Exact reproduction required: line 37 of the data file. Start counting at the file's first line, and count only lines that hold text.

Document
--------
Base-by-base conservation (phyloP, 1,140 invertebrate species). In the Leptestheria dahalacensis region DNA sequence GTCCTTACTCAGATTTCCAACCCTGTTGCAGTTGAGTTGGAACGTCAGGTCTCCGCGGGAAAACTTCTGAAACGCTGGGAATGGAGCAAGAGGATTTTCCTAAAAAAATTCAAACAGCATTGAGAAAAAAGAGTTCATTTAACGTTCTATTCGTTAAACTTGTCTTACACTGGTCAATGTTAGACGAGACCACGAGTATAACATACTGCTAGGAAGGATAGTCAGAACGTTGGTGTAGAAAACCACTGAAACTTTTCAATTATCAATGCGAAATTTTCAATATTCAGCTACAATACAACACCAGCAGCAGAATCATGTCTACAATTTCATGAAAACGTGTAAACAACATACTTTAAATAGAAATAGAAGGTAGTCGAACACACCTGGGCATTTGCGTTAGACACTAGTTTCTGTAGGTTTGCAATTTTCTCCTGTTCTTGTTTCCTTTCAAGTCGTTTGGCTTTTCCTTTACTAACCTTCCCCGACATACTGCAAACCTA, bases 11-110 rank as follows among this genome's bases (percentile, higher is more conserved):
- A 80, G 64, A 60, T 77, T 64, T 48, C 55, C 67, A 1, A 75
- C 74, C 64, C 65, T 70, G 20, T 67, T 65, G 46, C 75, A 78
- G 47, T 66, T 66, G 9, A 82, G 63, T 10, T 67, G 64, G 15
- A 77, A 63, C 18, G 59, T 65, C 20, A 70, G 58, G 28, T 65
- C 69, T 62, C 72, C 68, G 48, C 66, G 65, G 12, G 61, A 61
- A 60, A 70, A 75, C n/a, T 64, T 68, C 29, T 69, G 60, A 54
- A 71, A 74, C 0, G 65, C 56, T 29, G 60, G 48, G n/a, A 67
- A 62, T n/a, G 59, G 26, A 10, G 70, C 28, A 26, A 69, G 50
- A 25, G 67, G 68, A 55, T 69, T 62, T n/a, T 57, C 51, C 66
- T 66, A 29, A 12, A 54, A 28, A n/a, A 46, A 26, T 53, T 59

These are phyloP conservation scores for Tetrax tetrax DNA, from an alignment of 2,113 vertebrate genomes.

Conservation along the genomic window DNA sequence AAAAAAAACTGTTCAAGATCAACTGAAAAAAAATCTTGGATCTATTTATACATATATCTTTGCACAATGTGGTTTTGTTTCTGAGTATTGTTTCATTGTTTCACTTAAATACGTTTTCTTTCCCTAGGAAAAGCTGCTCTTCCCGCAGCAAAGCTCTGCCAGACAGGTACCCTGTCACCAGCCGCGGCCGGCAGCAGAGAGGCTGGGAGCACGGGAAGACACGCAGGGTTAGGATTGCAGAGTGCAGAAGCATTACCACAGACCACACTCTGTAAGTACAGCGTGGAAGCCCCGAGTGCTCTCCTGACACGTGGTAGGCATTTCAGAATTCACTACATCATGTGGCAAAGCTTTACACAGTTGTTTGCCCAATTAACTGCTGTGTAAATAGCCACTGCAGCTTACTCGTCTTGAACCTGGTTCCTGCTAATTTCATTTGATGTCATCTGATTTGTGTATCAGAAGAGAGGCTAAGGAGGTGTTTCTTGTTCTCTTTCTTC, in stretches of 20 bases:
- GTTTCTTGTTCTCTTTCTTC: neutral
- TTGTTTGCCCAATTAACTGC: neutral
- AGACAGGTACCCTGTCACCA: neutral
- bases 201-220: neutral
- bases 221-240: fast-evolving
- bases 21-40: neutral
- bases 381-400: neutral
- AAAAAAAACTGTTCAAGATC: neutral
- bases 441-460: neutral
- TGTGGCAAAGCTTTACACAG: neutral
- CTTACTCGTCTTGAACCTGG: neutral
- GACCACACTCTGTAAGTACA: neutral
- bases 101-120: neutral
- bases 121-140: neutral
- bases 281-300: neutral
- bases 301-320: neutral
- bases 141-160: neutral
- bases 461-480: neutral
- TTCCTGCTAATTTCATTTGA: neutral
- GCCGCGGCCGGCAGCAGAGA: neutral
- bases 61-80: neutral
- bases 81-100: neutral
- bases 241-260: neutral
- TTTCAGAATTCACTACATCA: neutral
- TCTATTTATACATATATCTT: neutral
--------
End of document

- TTTCAGAATTCACTACATCA: neutral